ROSE: A Neurocomputational Architecture for Syntax
Elliot Murphy
March 2023

A comprehensive model of natural language processing in the brain must accommodate four components: representations, operations, structures and encoding. It further requires a principled account of how these different components mechanistically, and causally, relate to each another. While previous models have isolated regions of interest for structure-building and lexical access, and have utilized specific neural recording measures to expose possible signatures of syntax, many gaps remain with respect to bridging distinct scales of analysis that map onto these four components. By expanding existing accounts of how neural oscillations can index various linguistic processes, this article proposes a neurocomputational architecture for syntax, termed the ROSE model (Representation, Operation, Structure, Encoding). Under ROSE, the basic data structures of syntax are atomic features, types of mental representations (R), and are coded at the single-unit and ensemble level. Elementary computations (O) that transform these units into manipulable objects accessible to subsequent structure-building levels are coded via high frequency broadband γ activity. Low frequency synchronization and cross-frequency coupling code for recursive categorial inferences (S). Distinct forms of low frequency coupling and phase-amplitude coupling (δ-θ coupling via pSTS-IFG; θ-γ coupling via IFG to conceptual hubs in lateral and ventral temporal cortex) then encode these structures onto distinct workspaces (E). Causally connecting R to O is spike-phase/LFP coupling; connecting O to S is phase-amplitude coupling; connecting S to E is a system of frontotemporal traveling oscillations; connecting E back to lower levels is low-frequency phase resetting of spike-LFP coupling. This compositional neural code has important implications for algorithmic accounts, since it makes concrete predictions for the appropriate level of study for psycholinguistic parsing models. ROSE is reliant on neurophysiologically plausible mechanisms, is supported at all four levels by a range of recent empirical research, and provides an anatomically precise and falsifiable grounding for the basic property of natural language syntax: hierarchical, recursive structure-building.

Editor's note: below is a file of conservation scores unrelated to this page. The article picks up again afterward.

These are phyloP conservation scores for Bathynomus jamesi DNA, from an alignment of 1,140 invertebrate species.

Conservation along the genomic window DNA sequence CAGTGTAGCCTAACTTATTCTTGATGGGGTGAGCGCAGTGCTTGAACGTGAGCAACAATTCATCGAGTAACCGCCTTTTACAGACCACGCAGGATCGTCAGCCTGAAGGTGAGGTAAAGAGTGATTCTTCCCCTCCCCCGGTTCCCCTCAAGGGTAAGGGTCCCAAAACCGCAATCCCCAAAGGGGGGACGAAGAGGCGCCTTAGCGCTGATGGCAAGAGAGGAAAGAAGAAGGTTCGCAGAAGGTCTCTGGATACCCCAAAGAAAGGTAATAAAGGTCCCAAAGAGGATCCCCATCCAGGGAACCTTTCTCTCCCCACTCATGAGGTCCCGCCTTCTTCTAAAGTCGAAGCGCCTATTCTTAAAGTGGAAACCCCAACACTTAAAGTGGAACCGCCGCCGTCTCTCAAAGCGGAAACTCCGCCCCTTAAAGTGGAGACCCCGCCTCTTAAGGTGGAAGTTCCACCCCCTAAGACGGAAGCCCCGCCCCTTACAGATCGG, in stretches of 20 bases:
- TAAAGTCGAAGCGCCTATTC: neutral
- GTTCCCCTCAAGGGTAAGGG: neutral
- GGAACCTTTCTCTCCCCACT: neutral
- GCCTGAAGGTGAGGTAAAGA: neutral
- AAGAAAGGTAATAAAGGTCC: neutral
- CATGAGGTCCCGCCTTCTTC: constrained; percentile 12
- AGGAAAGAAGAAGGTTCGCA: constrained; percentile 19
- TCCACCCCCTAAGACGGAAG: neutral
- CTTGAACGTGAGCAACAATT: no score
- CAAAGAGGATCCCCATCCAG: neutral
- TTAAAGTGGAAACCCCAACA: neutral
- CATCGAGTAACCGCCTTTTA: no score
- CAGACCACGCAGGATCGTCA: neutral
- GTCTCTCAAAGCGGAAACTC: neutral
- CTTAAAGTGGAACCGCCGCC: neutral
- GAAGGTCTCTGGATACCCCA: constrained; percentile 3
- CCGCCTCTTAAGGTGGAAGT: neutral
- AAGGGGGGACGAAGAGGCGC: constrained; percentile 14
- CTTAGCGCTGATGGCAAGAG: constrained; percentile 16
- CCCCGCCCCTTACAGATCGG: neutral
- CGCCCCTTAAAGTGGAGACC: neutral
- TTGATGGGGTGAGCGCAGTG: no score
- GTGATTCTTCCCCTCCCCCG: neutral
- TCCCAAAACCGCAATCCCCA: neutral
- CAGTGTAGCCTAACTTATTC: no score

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Reference: lingbuzz/007189
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keywords: syntax; neural oscillations; delta; traveling waves, semantics, syntax
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